Ray Kurzweil inventor, writer Our Bodies, Our Technologies on: WGBH Forum How close are we to a world in which the abilities of machines are indistinguishable from those of the species that invented them?
Harry Kroto Sussex University Science, A Round Peg in a Square World on: The lecture covers many topics from a walk through chemistry, the nature of truth and debate, the importance of education at a young age and the value of meccano!
Is biotechnology the solution to world hunger...? on: sciencelive Mike Marshall chaired a studio debate asking 'Is biotechnology the solution to world hunger or just a costly distraction?' He was joined by two specialists in plant disease and its control, and an agricultural economist. Ranging from improvements in plant breeding and GM crops to pesticides and the key issue of political and social change, this gives a different slant on the future of food.
The Good, the bad and the undrinkable: the science of beer on: sciencelive David is a master Brewer from Woodfords. He has a background in chemistry but turned to brewing after joining the home brewers club. He chats to charlotte about the brewing process, letting her taste some malt and rub some hops. He also talks about many of the rigorous scientific tests breweries have to carry out on their beer to check for contamination or wild yeast strains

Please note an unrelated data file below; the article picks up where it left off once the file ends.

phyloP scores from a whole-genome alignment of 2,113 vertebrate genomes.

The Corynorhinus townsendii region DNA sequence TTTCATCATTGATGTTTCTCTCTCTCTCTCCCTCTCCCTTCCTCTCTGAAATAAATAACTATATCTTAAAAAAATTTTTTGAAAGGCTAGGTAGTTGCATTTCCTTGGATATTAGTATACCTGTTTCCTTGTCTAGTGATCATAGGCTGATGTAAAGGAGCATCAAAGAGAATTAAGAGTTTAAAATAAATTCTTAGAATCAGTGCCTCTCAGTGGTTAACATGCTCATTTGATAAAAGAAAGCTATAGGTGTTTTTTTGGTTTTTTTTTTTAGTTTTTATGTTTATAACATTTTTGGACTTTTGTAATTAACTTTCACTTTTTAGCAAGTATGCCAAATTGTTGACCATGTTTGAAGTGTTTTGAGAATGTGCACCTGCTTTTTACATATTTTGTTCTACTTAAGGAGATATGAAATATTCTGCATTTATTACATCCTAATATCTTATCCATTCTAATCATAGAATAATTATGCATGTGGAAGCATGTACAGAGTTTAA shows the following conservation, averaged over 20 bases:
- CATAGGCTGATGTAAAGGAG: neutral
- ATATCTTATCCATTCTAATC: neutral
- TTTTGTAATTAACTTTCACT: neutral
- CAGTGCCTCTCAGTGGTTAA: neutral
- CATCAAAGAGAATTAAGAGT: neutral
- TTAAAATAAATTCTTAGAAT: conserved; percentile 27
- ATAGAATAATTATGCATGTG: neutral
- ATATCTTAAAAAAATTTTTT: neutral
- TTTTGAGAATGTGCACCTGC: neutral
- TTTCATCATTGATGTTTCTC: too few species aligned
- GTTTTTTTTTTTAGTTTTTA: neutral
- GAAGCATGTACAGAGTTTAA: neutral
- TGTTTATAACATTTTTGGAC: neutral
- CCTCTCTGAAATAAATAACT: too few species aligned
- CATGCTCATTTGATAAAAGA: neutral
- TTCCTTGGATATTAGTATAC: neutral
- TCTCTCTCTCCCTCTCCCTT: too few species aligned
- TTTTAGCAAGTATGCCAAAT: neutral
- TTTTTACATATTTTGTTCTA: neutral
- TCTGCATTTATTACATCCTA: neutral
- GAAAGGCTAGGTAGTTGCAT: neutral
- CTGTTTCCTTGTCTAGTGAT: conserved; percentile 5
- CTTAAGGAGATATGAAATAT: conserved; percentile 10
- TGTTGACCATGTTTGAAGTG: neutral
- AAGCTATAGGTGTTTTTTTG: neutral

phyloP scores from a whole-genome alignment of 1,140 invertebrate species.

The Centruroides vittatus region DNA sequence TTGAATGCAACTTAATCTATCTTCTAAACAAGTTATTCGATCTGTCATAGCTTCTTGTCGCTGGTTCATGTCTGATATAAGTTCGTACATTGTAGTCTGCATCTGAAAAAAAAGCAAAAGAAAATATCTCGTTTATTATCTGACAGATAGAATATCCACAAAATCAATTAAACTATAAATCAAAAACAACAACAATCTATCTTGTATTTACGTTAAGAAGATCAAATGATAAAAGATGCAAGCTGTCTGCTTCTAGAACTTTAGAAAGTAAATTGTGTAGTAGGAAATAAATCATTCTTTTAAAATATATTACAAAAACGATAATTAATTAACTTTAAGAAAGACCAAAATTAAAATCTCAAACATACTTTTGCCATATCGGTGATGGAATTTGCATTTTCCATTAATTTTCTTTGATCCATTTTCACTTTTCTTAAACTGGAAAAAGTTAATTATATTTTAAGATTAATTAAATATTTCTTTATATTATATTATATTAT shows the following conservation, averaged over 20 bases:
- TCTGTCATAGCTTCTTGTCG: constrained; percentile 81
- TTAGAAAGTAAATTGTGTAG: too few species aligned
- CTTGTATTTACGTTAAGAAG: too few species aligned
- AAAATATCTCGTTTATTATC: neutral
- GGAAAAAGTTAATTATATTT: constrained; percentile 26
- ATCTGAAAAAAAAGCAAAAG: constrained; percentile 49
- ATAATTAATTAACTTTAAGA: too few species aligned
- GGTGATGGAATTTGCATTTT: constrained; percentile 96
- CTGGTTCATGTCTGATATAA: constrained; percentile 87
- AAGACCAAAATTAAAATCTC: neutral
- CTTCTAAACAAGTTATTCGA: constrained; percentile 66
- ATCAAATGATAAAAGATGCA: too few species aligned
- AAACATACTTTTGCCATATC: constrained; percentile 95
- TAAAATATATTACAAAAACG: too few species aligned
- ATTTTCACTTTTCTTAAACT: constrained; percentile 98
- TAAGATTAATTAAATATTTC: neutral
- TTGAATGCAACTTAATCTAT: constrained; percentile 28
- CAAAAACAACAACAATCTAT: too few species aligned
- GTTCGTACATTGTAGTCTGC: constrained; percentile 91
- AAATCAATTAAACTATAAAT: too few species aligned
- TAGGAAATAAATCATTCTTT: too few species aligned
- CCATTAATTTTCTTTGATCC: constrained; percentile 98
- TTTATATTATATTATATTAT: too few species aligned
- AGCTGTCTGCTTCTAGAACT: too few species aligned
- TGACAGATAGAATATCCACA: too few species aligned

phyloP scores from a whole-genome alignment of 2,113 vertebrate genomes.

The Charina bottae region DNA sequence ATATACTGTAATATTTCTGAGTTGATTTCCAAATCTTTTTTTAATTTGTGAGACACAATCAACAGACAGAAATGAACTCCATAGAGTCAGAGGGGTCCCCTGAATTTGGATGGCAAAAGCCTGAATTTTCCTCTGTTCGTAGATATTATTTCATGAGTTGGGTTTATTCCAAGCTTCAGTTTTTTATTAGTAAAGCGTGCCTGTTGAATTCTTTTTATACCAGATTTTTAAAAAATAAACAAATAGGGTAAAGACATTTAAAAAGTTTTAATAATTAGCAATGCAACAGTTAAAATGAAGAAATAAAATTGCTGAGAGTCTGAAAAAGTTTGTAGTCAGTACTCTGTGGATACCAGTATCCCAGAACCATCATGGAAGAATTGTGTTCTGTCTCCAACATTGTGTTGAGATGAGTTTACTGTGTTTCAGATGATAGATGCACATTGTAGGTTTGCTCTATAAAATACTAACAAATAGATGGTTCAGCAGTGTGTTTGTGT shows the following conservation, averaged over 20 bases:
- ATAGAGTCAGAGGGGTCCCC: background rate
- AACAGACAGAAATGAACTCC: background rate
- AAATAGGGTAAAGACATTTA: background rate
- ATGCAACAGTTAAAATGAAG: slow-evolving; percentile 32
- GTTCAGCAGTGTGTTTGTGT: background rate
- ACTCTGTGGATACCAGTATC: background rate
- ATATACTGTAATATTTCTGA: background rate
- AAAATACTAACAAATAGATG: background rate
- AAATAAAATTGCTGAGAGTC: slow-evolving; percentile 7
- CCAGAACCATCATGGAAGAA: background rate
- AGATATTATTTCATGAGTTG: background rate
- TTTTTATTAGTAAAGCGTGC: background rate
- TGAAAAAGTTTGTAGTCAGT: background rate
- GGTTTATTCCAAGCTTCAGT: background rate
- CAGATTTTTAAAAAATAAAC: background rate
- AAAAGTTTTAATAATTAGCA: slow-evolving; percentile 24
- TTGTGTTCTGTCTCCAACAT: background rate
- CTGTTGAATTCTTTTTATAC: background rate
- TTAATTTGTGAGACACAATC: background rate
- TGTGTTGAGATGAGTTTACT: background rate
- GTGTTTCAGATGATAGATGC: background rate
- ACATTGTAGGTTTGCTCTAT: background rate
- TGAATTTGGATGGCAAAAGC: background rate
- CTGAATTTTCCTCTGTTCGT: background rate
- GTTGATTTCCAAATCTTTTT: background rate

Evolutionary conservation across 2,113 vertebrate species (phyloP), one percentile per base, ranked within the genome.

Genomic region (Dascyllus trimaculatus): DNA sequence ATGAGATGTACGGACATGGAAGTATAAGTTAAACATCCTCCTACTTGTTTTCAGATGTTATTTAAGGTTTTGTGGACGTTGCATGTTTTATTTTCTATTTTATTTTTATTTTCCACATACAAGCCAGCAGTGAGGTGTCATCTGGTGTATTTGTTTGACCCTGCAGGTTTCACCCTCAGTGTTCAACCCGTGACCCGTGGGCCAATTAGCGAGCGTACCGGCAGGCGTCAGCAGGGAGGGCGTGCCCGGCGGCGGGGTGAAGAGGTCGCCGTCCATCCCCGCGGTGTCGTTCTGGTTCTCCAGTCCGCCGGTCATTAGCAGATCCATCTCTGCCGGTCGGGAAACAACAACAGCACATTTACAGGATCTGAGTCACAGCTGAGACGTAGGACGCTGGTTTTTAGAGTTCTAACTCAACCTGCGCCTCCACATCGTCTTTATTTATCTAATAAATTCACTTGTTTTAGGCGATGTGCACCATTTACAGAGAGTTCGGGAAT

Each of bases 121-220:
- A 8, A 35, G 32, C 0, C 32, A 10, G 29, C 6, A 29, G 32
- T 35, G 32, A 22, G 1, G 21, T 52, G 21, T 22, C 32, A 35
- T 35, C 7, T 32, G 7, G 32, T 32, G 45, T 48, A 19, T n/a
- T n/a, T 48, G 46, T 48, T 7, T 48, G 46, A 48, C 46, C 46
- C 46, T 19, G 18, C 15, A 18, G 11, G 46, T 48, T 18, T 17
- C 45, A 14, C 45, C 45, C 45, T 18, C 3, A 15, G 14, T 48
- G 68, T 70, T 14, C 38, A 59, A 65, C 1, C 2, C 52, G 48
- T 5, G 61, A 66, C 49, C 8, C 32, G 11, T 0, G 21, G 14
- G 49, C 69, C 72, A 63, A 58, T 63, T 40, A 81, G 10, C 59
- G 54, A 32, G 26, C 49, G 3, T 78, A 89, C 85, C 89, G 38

Richard A. Muller Berkeley Physics10_ Lecture 10: Electricity and Magnetism II on: Google Video Physics 10: Physics for Future Presidents Spring 2006. Professor Richard A. Muller. The most interesting and important topics in physics, stressing conceptual understanding rather than math, with application to current events.
Mike Davis: Planet of Slums (interview) 3of3 on: YouTube Davis provides the first global overview of the diverse religious, ethnic, and political movements competing for the souls of the new urban poor. He surveys Hindu fundamentalism in Bombay, the Islamist resistance in Casablanca and Cairo, street gangs in Cape Town and San Salvador, Pentecostalism in Kinshasa and Rio de Janeiro, and revolutionary populism in Caracas and La Paz. Planet of Slums ends with a provocative meditation on the 'war on terrorism' as an incipient world war between the American empire and the slum poor. 'In this trenchantly argued book, Mike Davis quantifies the nightmarish mass production of slums that marks the contemporary city. With cool indignation, Davis argues that the exponential growth of slums is no accident but the result of a perfect storm of corrupt leadership, institutional failure, and IMF-imposed Structural Adjustment Programs leading to a massive transfer of wealth from poor to rich.
Rep. Henry Waxman Rep. California Diabetes drug at center of House hearing on: Yahoonews Rep. Henry Waxman held a congressional hearing about Avandia Wednesday, after an analysis that appeared last month in the New England Journal of Medicine concluded the drug could raise patient's risk of heart attack by more than 40 percent.